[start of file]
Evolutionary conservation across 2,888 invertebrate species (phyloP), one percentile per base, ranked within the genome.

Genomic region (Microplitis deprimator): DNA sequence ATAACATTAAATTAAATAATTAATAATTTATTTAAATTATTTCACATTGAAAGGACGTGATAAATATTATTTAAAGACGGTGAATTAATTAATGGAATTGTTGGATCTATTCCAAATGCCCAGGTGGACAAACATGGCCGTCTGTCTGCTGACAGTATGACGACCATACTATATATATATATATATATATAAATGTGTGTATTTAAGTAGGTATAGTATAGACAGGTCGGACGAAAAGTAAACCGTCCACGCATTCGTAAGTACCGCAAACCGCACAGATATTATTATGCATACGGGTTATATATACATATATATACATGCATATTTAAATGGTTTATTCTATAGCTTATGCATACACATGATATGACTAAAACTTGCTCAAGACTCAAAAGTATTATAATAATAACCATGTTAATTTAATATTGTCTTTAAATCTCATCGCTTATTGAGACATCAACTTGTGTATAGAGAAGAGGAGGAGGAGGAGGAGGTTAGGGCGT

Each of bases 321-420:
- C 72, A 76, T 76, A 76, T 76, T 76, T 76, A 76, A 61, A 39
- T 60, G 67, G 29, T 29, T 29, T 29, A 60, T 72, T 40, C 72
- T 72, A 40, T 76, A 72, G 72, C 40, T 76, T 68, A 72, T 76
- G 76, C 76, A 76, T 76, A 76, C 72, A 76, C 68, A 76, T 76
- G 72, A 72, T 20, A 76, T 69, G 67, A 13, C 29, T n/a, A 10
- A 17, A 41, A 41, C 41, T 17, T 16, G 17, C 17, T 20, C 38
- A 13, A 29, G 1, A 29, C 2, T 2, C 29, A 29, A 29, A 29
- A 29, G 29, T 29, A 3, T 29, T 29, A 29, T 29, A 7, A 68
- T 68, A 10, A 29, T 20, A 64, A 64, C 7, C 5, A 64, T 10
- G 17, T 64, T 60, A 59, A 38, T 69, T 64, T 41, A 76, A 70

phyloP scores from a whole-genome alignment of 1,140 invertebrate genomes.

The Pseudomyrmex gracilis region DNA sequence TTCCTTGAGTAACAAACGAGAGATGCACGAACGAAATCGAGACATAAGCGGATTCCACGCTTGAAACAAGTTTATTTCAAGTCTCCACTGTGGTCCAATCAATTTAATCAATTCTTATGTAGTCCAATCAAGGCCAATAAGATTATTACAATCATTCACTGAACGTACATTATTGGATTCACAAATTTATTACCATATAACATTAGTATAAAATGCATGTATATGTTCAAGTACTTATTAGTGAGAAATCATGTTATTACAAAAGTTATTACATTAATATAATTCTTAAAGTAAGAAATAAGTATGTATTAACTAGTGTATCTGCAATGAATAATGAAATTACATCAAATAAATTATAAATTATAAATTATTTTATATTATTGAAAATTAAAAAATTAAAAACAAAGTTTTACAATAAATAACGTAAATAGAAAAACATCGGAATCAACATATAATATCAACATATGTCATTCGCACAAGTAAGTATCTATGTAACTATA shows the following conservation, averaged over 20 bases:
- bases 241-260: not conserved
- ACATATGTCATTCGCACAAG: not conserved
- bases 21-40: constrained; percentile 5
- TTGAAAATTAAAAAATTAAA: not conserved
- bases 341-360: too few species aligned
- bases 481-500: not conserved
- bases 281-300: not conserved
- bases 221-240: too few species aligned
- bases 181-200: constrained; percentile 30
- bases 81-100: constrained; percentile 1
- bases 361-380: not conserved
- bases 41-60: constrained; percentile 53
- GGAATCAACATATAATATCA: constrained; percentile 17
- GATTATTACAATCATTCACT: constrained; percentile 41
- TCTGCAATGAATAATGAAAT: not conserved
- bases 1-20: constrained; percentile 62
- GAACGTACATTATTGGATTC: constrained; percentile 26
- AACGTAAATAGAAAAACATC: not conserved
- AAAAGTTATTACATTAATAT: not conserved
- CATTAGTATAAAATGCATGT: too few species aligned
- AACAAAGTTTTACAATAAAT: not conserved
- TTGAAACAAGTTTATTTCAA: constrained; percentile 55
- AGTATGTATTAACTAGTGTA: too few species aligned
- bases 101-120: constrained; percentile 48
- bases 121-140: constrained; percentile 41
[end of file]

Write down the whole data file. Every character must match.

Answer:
Evolutionary conservation across 2,888 invertebrate species (phyloP), one percentile per base, ranked within the genome.

Genomic region (Microplitis deprimator): DNA sequence ATAACATTAAATTAAATAATTAATAATTTATTTAAATTATTTCACATTGAAAGGACGTGATAAATATTATTTAAAGACGGTGAATTAATTAATGGAATTGTTGGATCTATTCCAAATGCCCAGGTGGACAAACATGGCCGTCTGTCTGCTGACAGTATGACGACCATACTATATATATATATATATATATAAATGTGTGTATTTAAGTAGGTATAGTATAGACAGGTCGGACGAAAAGTAAACCGTCCACGCATTCGTAAGTACCGCAAACCGCACAGATATTATTATGCATACGGGTTATATATACATATATATACATGCATATTTAAATGGTTTATTCTATAGCTTATGCATACACATGATATGACTAAAACTTGCTCAAGACTCAAAAGTATTATAATAATAACCATGTTAATTTAATATTGTCTTTAAATCTCATCGCTTATTGAGACATCAACTTGTGTATAGAGAAGAGGAGGAGGAGGAGGAGGTTAGGGCGT

Each of bases 321-420:
- C 72, A 76, T 76, A 76, T 76, T 76, T 76, A 76, A 61, A 39
- T 60, G 67, G 29, T 29, T 29, T 29, A 60, T 72, T 40, C 72
- T 72, A 40, T 76, A 72, G 72, C 40, T 76, T 68, A 72, T 76
- G 76, C 76, A 76, T 76, A 76, C 72, A 76, C 68, A 76, T 76
- G 72, A 72, T 20, A 76, T 69, G 67, A 13, C 29, T n/a, A 10
- A 17, A 41, A 41, C 41, T 17, T 16, G 17, C 17, T 20, C 38
- A 13, A 29, G 1, A 29, C 2, T 2, C 29, A 29, A 29, A 29
- A 29, G 29, T 29, A 3, T 29, T 29, A 29, T 29, A 7, A 68
- T 68, A 10, A 29, T 20, A 64, A 64, C 7, C 5, A 64, T 10
- G 17, T 64, T 60, A 59, A 38, T 69, T 64, T 41, A 76, A 70

phyloP scores from a whole-genome alignment of 1,140 invertebrate genomes.

The Pseudomyrmex gracilis region DNA sequence TTCCTTGAGTAACAAACGAGAGATGCACGAACGAAATCGAGACATAAGCGGATTCCACGCTTGAAACAAGTTTATTTCAAGTCTCCACTGTGGTCCAATCAATTTAATCAATTCTTATGTAGTCCAATCAAGGCCAATAAGATTATTACAATCATTCACTGAACGTACATTATTGGATTCACAAATTTATTACCATATAACATTAGTATAAAATGCATGTATATGTTCAAGTACTTATTAGTGAGAAATCATGTTATTACAAAAGTTATTACATTAATATAATTCTTAAAGTAAGAAATAAGTATGTATTAACTAGTGTATCTGCAATGAATAATGAAATTACATCAAATAAATTATAAATTATAAATTATTTTATATTATTGAAAATTAAAAAATTAAAAACAAAGTTTTACAATAAATAACGTAAATAGAAAAACATCGGAATCAACATATAATATCAACATATGTCATTCGCACAAGTAAGTATCTATGTAACTATA shows the following conservation, averaged over 20 bases:
- bases 241-260: not conserved
- ACATATGTCATTCGCACAAG: not conserved
- bases 21-40: constrained; percentile 5
- TTGAAAATTAAAAAATTAAA: not conserved
- bases 341-360: too few species aligned
- bases 481-500: not conserved
- bases 281-300: not conserved
- bases 221-240: too few species aligned
- bases 181-200: constrained; percentile 30
- bases 81-100: constrained; percentile 1
- bases 361-380: not conserved
- bases 41-60: constrained; percentile 53
- GGAATCAACATATAATATCA: constrained; percentile 17
- GATTATTACAATCATTCACT: constrained; percentile 41
- TCTGCAATGAATAATGAAAT: not conserved
- bases 1-20: constrained; percentile 62
- GAACGTACATTATTGGATTC: constrained; percentile 26
- AACGTAAATAGAAAAACATC: not conserved
- AAAAGTTATTACATTAATAT: not conserved
- CATTAGTATAAAATGCATGT: too few species aligned
- AACAAAGTTTTACAATAAAT: not conserved
- TTGAAACAAGTTTATTTCAA: constrained; percentile 55
- AGTATGTATTAACTAGTGTA: too few species aligned
- bases 101-120: constrained; percentile 48
- bases 121-140: constrained; percentile 41